Counteractuals, Counterfactuals and Semantic Intuitions

Jesper Kallestrup*

*Corresponding author for this work

Research output: Contribution to journalArticle

1 Citation (Scopus)

Abstract

Machery et al. (Cognition 92: B1–B12, 2004; Philosophy and Phenomenological Research 79: 332–356, 2009a, Analysis 69: 689–694, b; Philosophy and Phenomenological Research 86: 618–635, 2012) claim that analytic philosophers of language are committed to a method of cases (MC) according to which theories of reference are assessed by consulting semantic intuitions about actual and possible cases. Since empirical evidence suggests that such intuitions vary both within and across cultures, these experimental semanticists conclude that the traditional attempt at pursuing such theories is misguided. Against the backdrop of Kripke’s anti-descriptivist arguments, this paper offers a novel response to the challenge posed by Machery et al., arguing that they either misplace or exaggerate the role played by (MC). The lesson is that while semantic intuitions carry evidential weight in evaluating certain subjunctive conditionals reflecting counterfactual possibilities, they neither play an epistemic role in determining the actual reference of proper names, nor in evaluating certain indicative conditionals reflecting so-called counteractual possibilities. Moreover, once an asymmetry is acknowledged in Machery et al’s vignette between the narrator and the subject’s suppositions about the actual world, a corresponding ambiguity can account for the alleged culturally determined variation in semantic intuitions.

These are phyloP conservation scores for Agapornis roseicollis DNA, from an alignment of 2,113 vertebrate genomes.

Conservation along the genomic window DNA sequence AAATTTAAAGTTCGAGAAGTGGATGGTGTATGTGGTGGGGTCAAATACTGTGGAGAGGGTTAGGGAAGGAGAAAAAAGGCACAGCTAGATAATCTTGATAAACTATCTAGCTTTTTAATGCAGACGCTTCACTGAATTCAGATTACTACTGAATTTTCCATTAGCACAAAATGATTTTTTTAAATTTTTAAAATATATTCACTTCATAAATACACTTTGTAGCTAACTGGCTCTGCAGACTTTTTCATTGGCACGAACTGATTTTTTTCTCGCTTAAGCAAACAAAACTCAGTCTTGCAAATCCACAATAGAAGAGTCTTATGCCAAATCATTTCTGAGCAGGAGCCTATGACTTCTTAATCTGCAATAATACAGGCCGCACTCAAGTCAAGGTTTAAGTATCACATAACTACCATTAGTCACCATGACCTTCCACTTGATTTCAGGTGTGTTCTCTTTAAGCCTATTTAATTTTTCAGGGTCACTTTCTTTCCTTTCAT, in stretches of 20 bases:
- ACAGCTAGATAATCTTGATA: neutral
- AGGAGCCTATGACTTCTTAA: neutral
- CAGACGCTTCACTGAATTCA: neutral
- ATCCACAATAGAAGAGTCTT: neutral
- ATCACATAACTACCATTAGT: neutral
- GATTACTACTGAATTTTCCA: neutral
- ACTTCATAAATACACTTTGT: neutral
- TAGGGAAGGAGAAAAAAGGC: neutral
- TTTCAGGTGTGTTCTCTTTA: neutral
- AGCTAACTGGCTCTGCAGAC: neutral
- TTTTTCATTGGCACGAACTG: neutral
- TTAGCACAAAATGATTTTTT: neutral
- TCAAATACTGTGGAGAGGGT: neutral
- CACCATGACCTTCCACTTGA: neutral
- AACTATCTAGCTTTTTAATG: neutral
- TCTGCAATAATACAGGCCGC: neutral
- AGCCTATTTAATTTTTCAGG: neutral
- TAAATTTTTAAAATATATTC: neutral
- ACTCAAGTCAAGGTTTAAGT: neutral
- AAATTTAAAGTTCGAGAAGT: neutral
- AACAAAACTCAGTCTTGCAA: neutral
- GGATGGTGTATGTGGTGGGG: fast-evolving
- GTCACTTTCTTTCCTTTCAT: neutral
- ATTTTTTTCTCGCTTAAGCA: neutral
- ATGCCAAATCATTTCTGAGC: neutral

Original languageEnglish
Pages (from-to)35-54
Number of pages20
JournalReview of Philosophy and Psychology
Volume7
Issue number1
DOIs
Publication statusPublished - 17 Mar 2016

Keywords

  • definite description
  • epistemic possibility
  • competent speaker
  • incompleteness theorem
  • indicative conditional

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